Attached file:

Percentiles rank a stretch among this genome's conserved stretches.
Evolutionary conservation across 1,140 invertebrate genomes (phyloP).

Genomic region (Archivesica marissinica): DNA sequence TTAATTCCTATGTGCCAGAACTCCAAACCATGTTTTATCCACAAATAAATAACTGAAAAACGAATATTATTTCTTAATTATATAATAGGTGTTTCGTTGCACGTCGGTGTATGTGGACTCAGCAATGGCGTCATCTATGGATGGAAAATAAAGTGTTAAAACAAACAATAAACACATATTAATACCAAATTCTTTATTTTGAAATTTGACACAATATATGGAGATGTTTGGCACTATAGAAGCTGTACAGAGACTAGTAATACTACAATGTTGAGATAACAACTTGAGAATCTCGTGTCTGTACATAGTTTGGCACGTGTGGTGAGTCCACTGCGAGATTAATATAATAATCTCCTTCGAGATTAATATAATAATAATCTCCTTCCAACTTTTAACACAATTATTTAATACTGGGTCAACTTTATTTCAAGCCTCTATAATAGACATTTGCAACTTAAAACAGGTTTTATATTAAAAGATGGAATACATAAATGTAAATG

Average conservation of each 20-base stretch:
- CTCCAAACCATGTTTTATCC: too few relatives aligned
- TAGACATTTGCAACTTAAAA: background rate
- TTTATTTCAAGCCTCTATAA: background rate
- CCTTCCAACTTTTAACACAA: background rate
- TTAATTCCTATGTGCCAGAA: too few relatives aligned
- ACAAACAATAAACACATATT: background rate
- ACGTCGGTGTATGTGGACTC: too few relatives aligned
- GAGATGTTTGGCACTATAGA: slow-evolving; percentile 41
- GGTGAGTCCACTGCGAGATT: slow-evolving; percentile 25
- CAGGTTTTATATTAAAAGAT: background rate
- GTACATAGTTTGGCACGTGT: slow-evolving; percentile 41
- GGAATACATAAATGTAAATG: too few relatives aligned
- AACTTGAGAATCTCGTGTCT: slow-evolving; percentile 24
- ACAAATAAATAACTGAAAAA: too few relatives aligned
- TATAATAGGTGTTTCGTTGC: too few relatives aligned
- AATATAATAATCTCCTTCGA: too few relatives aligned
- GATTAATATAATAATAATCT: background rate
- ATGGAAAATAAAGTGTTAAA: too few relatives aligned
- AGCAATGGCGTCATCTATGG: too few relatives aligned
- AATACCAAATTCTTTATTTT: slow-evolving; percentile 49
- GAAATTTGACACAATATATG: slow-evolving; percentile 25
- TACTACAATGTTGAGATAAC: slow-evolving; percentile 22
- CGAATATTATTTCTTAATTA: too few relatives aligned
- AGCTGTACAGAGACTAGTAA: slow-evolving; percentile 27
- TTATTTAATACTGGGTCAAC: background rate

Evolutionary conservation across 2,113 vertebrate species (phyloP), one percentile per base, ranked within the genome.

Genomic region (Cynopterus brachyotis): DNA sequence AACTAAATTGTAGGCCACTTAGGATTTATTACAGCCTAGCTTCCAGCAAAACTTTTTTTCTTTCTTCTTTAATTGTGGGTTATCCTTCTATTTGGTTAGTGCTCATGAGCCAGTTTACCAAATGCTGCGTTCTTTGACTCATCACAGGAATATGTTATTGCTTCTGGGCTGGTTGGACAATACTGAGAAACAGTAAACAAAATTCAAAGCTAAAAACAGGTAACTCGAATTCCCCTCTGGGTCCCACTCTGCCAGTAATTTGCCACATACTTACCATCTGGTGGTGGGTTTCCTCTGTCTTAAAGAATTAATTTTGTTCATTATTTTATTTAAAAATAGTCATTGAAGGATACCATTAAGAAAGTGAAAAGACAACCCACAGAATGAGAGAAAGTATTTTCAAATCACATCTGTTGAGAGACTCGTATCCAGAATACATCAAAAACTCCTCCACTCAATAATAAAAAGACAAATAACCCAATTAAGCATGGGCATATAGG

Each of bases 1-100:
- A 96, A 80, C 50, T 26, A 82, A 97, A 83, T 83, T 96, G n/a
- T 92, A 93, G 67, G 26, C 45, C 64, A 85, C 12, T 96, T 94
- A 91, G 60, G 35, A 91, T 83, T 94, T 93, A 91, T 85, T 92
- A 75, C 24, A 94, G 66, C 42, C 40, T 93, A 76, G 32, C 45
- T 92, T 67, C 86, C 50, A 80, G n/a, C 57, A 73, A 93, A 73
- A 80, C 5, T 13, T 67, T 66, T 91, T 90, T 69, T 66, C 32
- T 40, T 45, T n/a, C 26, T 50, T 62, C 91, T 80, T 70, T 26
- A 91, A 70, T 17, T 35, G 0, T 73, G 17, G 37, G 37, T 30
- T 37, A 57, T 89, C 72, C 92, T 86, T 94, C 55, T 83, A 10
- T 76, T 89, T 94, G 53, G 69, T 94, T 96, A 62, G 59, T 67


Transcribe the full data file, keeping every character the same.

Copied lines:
Percentiles rank a stretch among this genome's conserved stretches.
Evolutionary conservation across 1,140 invertebrate genomes (phyloP).

Genomic region (Archivesica marissinica): DNA sequence TTAATTCCTATGTGCCAGAACTCCAAACCATGTTTTATCCACAAATAAATAACTGAAAAACGAATATTATTTCTTAATTATATAATAGGTGTTTCGTTGCACGTCGGTGTATGTGGACTCAGCAATGGCGTCATCTATGGATGGAAAATAAAGTGTTAAAACAAACAATAAACACATATTAATACCAAATTCTTTATTTTGAAATTTGACACAATATATGGAGATGTTTGGCACTATAGAAGCTGTACAGAGACTAGTAATACTACAATGTTGAGATAACAACTTGAGAATCTCGTGTCTGTACATAGTTTGGCACGTGTGGTGAGTCCACTGCGAGATTAATATAATAATCTCCTTCGAGATTAATATAATAATAATCTCCTTCCAACTTTTAACACAATTATTTAATACTGGGTCAACTTTATTTCAAGCCTCTATAATAGACATTTGCAACTTAAAACAGGTTTTATATTAAAAGATGGAATACATAAATGTAAATG

Average conservation of each 20-base stretch:
- CTCCAAACCATGTTTTATCC: too few relatives aligned
- TAGACATTTGCAACTTAAAA: background rate
- TTTATTTCAAGCCTCTATAA: background rate
- CCTTCCAACTTTTAACACAA: background rate
- TTAATTCCTATGTGCCAGAA: too few relatives aligned
- ACAAACAATAAACACATATT: background rate
- ACGTCGGTGTATGTGGACTC: too few relatives aligned
- GAGATGTTTGGCACTATAGA: slow-evolving; percentile 41
- GGTGAGTCCACTGCGAGATT: slow-evolving; percentile 25
- CAGGTTTTATATTAAAAGAT: background rate
- GTACATAGTTTGGCACGTGT: slow-evolving; percentile 41
- GGAATACATAAATGTAAATG: too few relatives aligned
- AACTTGAGAATCTCGTGTCT: slow-evolving; percentile 24
- ACAAATAAATAACTGAAAAA: too few relatives aligned
- TATAATAGGTGTTTCGTTGC: too few relatives aligned
- AATATAATAATCTCCTTCGA: too few relatives aligned
- GATTAATATAATAATAATCT: background rate
- ATGGAAAATAAAGTGTTAAA: too few relatives aligned
- AGCAATGGCGTCATCTATGG: too few relatives aligned
- AATACCAAATTCTTTATTTT: slow-evolving; percentile 49
- GAAATTTGACACAATATATG: slow-evolving; percentile 25
- TACTACAATGTTGAGATAAC: slow-evolving; percentile 22
- CGAATATTATTTCTTAATTA: too few relatives aligned
- AGCTGTACAGAGACTAGTAA: slow-evolving; percentile 27
- TTATTTAATACTGGGTCAAC: background rate

Evolutionary conservation across 2,113 vertebrate species (phyloP), one percentile per base, ranked within the genome.

Genomic region (Cynopterus brachyotis): DNA sequence AACTAAATTGTAGGCCACTTAGGATTTATTACAGCCTAGCTTCCAGCAAAACTTTTTTTCTTTCTTCTTTAATTGTGGGTTATCCTTCTATTTGGTTAGTGCTCATGAGCCAGTTTACCAAATGCTGCGTTCTTTGACTCATCACAGGAATATGTTATTGCTTCTGGGCTGGTTGGACAATACTGAGAAACAGTAAACAAAATTCAAAGCTAAAAACAGGTAACTCGAATTCCCCTCTGGGTCCCACTCTGCCAGTAATTTGCCACATACTTACCATCTGGTGGTGGGTTTCCTCTGTCTTAAAGAATTAATTTTGTTCATTATTTTATTTAAAAATAGTCATTGAAGGATACCATTAAGAAAGTGAAAAGACAACCCACAGAATGAGAGAAAGTATTTTCAAATCACATCTGTTGAGAGACTCGTATCCAGAATACATCAAAAACTCCTCCACTCAATAATAAAAAGACAAATAACCCAATTAAGCATGGGCATATAGG

Each of bases 1-100:
- A 96, A 80, C 50, T 26, A 82, A 97, A 83, T 83, T 96, G n/a
- T 92, A 93, G 67, G 26, C 45, C 64, A 85, C 12, T 96, T 94
- A 91, G 60, G 35, A 91, T 83, T 94, T 93, A 91, T 85, T 92
- A 75, C 24, A 94, G 66, C 42, C 40, T 93, A 76, G 32, C 45
- T 92, T 67, C 86, C 50, A 80, G n/a, C 57, A 73, A 93, A 73
- A 80, C 5, T 13, T 67, T 66, T 91, T 90, T 69, T 66, C 32
- T 40, T 45, T n/a, C 26, T 50, T 62, C 91, T 80, T 70, T 26
- A 91, A 70, T 17, T 35, G 0, T 73, G 17, G 37, G 37, T 30
- T 37, A 57, T 89, C 72, C 92, T 86, T 94, C 55, T 83, A 10
- T 76, T 89, T 94, G 53, G 69, T 94, T 96, A 62, G 59, T 67